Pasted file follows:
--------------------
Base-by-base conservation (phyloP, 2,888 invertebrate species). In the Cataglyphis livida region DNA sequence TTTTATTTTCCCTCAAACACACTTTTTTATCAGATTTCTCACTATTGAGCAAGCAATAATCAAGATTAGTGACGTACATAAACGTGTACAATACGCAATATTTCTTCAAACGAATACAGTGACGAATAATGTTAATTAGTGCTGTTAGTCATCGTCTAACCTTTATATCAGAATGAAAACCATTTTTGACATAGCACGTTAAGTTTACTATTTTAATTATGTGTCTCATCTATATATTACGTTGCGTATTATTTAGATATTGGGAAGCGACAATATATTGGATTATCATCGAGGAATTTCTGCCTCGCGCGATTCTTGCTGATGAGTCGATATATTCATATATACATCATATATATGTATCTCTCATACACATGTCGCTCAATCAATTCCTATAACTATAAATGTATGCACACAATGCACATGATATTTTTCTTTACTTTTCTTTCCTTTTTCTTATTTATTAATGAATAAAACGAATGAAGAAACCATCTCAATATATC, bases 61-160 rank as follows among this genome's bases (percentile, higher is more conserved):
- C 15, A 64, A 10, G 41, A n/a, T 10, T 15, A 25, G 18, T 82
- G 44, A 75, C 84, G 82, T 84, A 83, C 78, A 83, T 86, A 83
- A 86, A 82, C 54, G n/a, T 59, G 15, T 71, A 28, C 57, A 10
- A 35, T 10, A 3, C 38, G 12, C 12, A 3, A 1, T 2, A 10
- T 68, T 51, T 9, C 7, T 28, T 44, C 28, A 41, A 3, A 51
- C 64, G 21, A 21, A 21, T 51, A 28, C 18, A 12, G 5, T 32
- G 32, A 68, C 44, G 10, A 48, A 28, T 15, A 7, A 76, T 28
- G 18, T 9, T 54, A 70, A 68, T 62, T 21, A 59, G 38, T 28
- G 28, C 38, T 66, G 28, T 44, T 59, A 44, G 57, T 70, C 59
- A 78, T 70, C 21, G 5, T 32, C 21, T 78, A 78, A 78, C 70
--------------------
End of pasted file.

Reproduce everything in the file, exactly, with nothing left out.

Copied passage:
Base-by-base conservation (phyloP, 2,888 invertebrate species). In the Cataglyphis livida region DNA sequence TTTTATTTTCCCTCAAACACACTTTTTTATCAGATTTCTCACTATTGAGCAAGCAATAATCAAGATTAGTGACGTACATAAACGTGTACAATACGCAATATTTCTTCAAACGAATACAGTGACGAATAATGTTAATTAGTGCTGTTAGTCATCGTCTAACCTTTATATCAGAATGAAAACCATTTTTGACATAGCACGTTAAGTTTACTATTTTAATTATGTGTCTCATCTATATATTACGTTGCGTATTATTTAGATATTGGGAAGCGACAATATATTGGATTATCATCGAGGAATTTCTGCCTCGCGCGATTCTTGCTGATGAGTCGATATATTCATATATACATCATATATATGTATCTCTCATACACATGTCGCTCAATCAATTCCTATAACTATAAATGTATGCACACAATGCACATGATATTTTTCTTTACTTTTCTTTCCTTTTTCTTATTTATTAATGAATAAAACGAATGAAGAAACCATCTCAATATATC, bases 61-160 rank as follows among this genome's bases (percentile, higher is more conserved):
- C 15, A 64, A 10, G 41, A n/a, T 10, T 15, A 25, G 18, T 82
- G 44, A 75, C 84, G 82, T 84, A 83, C 78, A 83, T 86, A 83
- A 86, A 82, C 54, G n/a, T 59, G 15, T 71, A 28, C 57, A 10
- A 35, T 10, A 3, C 38, G 12, C 12, A 3, A 1, T 2, A 10
- T 68, T 51, T 9, C 7, T 28, T 44, C 28, A 41, A 3, A 51
- C 64, G 21, A 21, A 21, T 51, A 28, C 18, A 12, G 5, T 32
- G 32, A 68, C 44, G 10, A 48, A 28, T 15, A 7, A 76, T 28
- G 18, T 9, T 54, A 70, A 68, T 62, T 21, A 59, G 38, T 28
- G 28, C 38, T 66, G 28, T 44, T 59, A 44, G 57, T 70, C 59
- A 78, T 70, C 21, G 5, T 32, C 21, T 78, A 78, A 78, C 70